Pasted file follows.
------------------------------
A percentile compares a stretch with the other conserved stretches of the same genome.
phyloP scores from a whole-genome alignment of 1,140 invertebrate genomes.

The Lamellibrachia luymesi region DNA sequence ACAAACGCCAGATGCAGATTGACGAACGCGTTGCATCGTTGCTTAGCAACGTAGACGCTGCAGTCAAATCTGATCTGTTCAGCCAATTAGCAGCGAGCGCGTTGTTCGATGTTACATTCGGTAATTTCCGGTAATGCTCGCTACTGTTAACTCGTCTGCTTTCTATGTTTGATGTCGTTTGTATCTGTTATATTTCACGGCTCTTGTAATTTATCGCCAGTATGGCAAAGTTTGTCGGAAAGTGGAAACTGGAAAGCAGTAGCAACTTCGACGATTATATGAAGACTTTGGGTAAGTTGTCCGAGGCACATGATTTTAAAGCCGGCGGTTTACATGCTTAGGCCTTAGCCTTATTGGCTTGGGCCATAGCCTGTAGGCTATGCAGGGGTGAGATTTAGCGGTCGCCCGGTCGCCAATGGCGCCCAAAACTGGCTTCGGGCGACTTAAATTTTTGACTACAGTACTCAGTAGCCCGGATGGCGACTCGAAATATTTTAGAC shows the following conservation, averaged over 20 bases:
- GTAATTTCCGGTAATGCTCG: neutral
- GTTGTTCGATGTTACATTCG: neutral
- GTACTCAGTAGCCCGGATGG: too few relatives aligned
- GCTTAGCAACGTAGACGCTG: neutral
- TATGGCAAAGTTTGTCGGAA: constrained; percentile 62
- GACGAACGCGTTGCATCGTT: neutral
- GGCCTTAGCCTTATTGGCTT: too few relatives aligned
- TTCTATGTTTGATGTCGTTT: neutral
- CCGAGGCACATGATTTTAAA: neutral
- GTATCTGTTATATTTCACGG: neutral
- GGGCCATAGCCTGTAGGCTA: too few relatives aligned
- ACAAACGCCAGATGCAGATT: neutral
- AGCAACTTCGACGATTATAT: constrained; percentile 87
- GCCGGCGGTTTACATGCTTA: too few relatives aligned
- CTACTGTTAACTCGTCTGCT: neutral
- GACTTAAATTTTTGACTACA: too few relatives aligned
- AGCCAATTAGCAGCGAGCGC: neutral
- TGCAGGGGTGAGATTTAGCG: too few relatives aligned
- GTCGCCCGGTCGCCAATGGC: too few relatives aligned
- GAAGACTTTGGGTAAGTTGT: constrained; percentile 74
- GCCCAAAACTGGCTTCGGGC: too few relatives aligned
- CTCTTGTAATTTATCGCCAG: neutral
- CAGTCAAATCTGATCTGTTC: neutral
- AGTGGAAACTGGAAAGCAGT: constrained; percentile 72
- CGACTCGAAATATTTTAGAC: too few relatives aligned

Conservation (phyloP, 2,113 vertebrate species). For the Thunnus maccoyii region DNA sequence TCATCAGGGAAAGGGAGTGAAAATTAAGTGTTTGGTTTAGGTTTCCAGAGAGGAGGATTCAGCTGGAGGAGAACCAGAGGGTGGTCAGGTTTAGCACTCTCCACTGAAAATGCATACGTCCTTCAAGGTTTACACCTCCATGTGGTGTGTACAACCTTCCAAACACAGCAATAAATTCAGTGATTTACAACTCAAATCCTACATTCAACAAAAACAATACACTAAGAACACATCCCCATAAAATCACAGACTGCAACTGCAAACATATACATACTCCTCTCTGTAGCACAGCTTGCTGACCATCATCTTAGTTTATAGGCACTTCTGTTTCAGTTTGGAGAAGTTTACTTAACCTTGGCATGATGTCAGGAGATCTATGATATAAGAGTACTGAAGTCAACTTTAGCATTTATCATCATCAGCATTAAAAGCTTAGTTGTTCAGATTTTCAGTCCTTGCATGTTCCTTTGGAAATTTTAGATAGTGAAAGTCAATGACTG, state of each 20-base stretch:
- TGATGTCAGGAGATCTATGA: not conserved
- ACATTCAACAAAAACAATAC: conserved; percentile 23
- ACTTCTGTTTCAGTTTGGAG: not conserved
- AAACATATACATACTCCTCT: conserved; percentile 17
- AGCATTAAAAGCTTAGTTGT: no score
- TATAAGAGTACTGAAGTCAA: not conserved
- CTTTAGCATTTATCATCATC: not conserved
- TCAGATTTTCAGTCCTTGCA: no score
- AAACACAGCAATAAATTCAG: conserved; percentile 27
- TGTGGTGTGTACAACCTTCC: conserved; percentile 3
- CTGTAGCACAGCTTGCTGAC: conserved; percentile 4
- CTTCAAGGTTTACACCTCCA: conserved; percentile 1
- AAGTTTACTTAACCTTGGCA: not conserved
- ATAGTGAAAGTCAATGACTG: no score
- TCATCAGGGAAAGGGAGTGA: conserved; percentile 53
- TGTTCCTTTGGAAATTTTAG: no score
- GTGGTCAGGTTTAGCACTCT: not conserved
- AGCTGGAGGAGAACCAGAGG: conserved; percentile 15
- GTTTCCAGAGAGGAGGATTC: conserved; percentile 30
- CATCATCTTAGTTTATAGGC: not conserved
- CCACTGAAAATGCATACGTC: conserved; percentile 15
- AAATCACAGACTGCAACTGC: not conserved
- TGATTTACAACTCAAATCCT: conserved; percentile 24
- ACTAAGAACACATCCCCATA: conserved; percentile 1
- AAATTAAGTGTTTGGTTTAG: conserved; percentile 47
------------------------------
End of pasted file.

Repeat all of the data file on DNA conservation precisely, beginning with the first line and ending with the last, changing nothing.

A percentile compares a stretch with the other conserved stretches of the same genome.
phyloP scores from a whole-genome alignment of 1,140 invertebrate genomes.

The Lamellibrachia luymesi region DNA sequence ACAAACGCCAGATGCAGATTGACGAACGCGTTGCATCGTTGCTTAGCAACGTAGACGCTGCAGTCAAATCTGATCTGTTCAGCCAATTAGCAGCGAGCGCGTTGTTCGATGTTACATTCGGTAATTTCCGGTAATGCTCGCTACTGTTAACTCGTCTGCTTTCTATGTTTGATGTCGTTTGTATCTGTTATATTTCACGGCTCTTGTAATTTATCGCCAGTATGGCAAAGTTTGTCGGAAAGTGGAAACTGGAAAGCAGTAGCAACTTCGACGATTATATGAAGACTTTGGGTAAGTTGTCCGAGGCACATGATTTTAAAGCCGGCGGTTTACATGCTTAGGCCTTAGCCTTATTGGCTTGGGCCATAGCCTGTAGGCTATGCAGGGGTGAGATTTAGCGGTCGCCCGGTCGCCAATGGCGCCCAAAACTGGCTTCGGGCGACTTAAATTTTTGACTACAGTACTCAGTAGCCCGGATGGCGACTCGAAATATTTTAGAC shows the following conservation, averaged over 20 bases:
- GTAATTTCCGGTAATGCTCG: neutral
- GTTGTTCGATGTTACATTCG: neutral
- GTACTCAGTAGCCCGGATGG: too few relatives aligned
- GCTTAGCAACGTAGACGCTG: neutral
- TATGGCAAAGTTTGTCGGAA: constrained; percentile 62
- GACGAACGCGTTGCATCGTT: neutral
- GGCCTTAGCCTTATTGGCTT: too few relatives aligned
- TTCTATGTTTGATGTCGTTT: neutral
- CCGAGGCACATGATTTTAAA: neutral
- GTATCTGTTATATTTCACGG: neutral
- GGGCCATAGCCTGTAGGCTA: too few relatives aligned
- ACAAACGCCAGATGCAGATT: neutral
- AGCAACTTCGACGATTATAT: constrained; percentile 87
- GCCGGCGGTTTACATGCTTA: too few relatives aligned
- CTACTGTTAACTCGTCTGCT: neutral
- GACTTAAATTTTTGACTACA: too few relatives aligned
- AGCCAATTAGCAGCGAGCGC: neutral
- TGCAGGGGTGAGATTTAGCG: too few relatives aligned
- GTCGCCCGGTCGCCAATGGC: too few relatives aligned
- GAAGACTTTGGGTAAGTTGT: constrained; percentile 74
- GCCCAAAACTGGCTTCGGGC: too few relatives aligned
- CTCTTGTAATTTATCGCCAG: neutral
- CAGTCAAATCTGATCTGTTC: neutral
- AGTGGAAACTGGAAAGCAGT: constrained; percentile 72
- CGACTCGAAATATTTTAGAC: too few relatives aligned

Conservation (phyloP, 2,113 vertebrate species). For the Thunnus maccoyii region DNA sequence TCATCAGGGAAAGGGAGTGAAAATTAAGTGTTTGGTTTAGGTTTCCAGAGAGGAGGATTCAGCTGGAGGAGAACCAGAGGGTGGTCAGGTTTAGCACTCTCCACTGAAAATGCATACGTCCTTCAAGGTTTACACCTCCATGTGGTGTGTACAACCTTCCAAACACAGCAATAAATTCAGTGATTTACAACTCAAATCCTACATTCAACAAAAACAATACACTAAGAACACATCCCCATAAAATCACAGACTGCAACTGCAAACATATACATACTCCTCTCTGTAGCACAGCTTGCTGACCATCATCTTAGTTTATAGGCACTTCTGTTTCAGTTTGGAGAAGTTTACTTAACCTTGGCATGATGTCAGGAGATCTATGATATAAGAGTACTGAAGTCAACTTTAGCATTTATCATCATCAGCATTAAAAGCTTAGTTGTTCAGATTTTCAGTCCTTGCATGTTCCTTTGGAAATTTTAGATAGTGAAAGTCAATGACTG, state of each 20-base stretch:
- TGATGTCAGGAGATCTATGA: not conserved
- ACATTCAACAAAAACAATAC: conserved; percentile 23
- ACTTCTGTTTCAGTTTGGAG: not conserved
- AAACATATACATACTCCTCT: conserved; percentile 17
- AGCATTAAAAGCTTAGTTGT: no score
- TATAAGAGTACTGAAGTCAA: not conserved
- CTTTAGCATTTATCATCATC: not conserved
- TCAGATTTTCAGTCCTTGCA: no score
- AAACACAGCAATAAATTCAG: conserved; percentile 27
- TGTGGTGTGTACAACCTTCC: conserved; percentile 3
- CTGTAGCACAGCTTGCTGAC: conserved; percentile 4
- CTTCAAGGTTTACACCTCCA: conserved; percentile 1
- AAGTTTACTTAACCTTGGCA: not conserved
- ATAGTGAAAGTCAATGACTG: no score
- TCATCAGGGAAAGGGAGTGA: conserved; percentile 53
- TGTTCCTTTGGAAATTTTAG: no score
- GTGGTCAGGTTTAGCACTCT: not conserved
- AGCTGGAGGAGAACCAGAGG: conserved; percentile 15
- GTTTCCAGAGAGGAGGATTC: conserved; percentile 30
- CATCATCTTAGTTTATAGGC: not conserved
- CCACTGAAAATGCATACGTC: conserved; percentile 15
- AAATCACAGACTGCAACTGC: not conserved
- TGATTTACAACTCAAATCCT: conserved; percentile 24
- ACTAAGAACACATCCCCATA: conserved; percentile 1
- AAATTAAGTGTTTGGTTTAG: conserved; percentile 47